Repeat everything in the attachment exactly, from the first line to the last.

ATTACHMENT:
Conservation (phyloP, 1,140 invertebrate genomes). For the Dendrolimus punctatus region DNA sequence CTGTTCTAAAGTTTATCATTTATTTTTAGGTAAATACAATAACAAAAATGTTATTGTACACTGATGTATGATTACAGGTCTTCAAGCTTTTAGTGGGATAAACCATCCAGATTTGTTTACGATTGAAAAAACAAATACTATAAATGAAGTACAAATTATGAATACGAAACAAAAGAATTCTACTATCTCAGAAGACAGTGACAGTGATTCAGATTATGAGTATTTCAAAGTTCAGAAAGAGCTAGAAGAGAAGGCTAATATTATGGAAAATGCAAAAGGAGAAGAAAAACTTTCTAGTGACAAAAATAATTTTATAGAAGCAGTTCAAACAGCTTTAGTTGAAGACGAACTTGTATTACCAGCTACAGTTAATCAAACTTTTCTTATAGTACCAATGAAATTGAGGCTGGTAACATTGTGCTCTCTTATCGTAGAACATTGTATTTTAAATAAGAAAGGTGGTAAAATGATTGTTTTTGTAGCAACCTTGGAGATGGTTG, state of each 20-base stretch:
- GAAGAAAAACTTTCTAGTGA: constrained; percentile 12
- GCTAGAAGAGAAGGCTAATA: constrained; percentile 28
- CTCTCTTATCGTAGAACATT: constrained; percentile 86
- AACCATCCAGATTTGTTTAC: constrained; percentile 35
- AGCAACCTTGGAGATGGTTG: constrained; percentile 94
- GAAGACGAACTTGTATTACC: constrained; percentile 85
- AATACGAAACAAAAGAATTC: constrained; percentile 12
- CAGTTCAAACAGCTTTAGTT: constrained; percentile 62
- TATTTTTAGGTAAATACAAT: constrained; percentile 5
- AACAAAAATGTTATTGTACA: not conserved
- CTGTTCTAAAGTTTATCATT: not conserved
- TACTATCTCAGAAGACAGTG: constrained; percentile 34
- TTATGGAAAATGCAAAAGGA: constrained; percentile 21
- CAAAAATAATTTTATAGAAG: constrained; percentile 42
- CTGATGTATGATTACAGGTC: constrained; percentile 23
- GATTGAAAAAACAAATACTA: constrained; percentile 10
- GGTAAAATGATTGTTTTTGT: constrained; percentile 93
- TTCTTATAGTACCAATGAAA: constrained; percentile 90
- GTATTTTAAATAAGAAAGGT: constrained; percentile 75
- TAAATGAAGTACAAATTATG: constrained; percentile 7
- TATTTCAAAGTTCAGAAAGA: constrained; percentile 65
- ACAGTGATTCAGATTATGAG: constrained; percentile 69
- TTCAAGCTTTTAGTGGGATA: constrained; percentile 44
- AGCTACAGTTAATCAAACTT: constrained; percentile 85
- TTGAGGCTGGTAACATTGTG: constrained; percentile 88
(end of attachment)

Conservation (phyloP, 1,140 invertebrate genomes). For the Dendrolimus punctatus region DNA sequence CTGTTCTAAAGTTTATCATTTATTTTTAGGTAAATACAATAACAAAAATGTTATTGTACACTGATGTATGATTACAGGTCTTCAAGCTTTTAGTGGGATAAACCATCCAGATTTGTTTACGATTGAAAAAACAAATACTATAAATGAAGTACAAATTATGAATACGAAACAAAAGAATTCTACTATCTCAGAAGACAGTGACAGTGATTCAGATTATGAGTATTTCAAAGTTCAGAAAGAGCTAGAAGAGAAGGCTAATATTATGGAAAATGCAAAAGGAGAAGAAAAACTTTCTAGTGACAAAAATAATTTTATAGAAGCAGTTCAAACAGCTTTAGTTGAAGACGAACTTGTATTACCAGCTACAGTTAATCAAACTTTTCTTATAGTACCAATGAAATTGAGGCTGGTAACATTGTGCTCTCTTATCGTAGAACATTGTATTTTAAATAAGAAAGGTGGTAAAATGATTGTTTTTGTAGCAACCTTGGAGATGGTTG, state of each 20-base stretch:
- GAAGAAAAACTTTCTAGTGA: constrained; percentile 12
- GCTAGAAGAGAAGGCTAATA: constrained; percentile 28
- CTCTCTTATCGTAGAACATT: constrained; percentile 86
- AACCATCCAGATTTGTTTAC: constrained; percentile 35
- AGCAACCTTGGAGATGGTTG: constrained; percentile 94
- GAAGACGAACTTGTATTACC: constrained; percentile 85
- AATACGAAACAAAAGAATTC: constrained; percentile 12
- CAGTTCAAACAGCTTTAGTT: constrained; percentile 62
- TATTTTTAGGTAAATACAAT: constrained; percentile 5
- AACAAAAATGTTATTGTACA: not conserved
- CTGTTCTAAAGTTTATCATT: not conserved
- TACTATCTCAGAAGACAGTG: constrained; percentile 34
- TTATGGAAAATGCAAAAGGA: constrained; percentile 21
- CAAAAATAATTTTATAGAAG: constrained; percentile 42
- CTGATGTATGATTACAGGTC: constrained; percentile 23
- GATTGAAAAAACAAATACTA: constrained; percentile 10
- GGTAAAATGATTGTTTTTGT: constrained; percentile 93
- TTCTTATAGTACCAATGAAA: constrained; percentile 90
- GTATTTTAAATAAGAAAGGT: constrained; percentile 75
- TAAATGAAGTACAAATTATG: constrained; percentile 7
- TATTTCAAAGTTCAGAAAGA: constrained; percentile 65
- ACAGTGATTCAGATTATGAG: constrained; percentile 69
- TTCAAGCTTTTAGTGGGATA: constrained; percentile 44
- AGCTACAGTTAATCAAACTT: constrained; percentile 85
- TTGAGGCTGGTAACATTGTG: constrained; percentile 88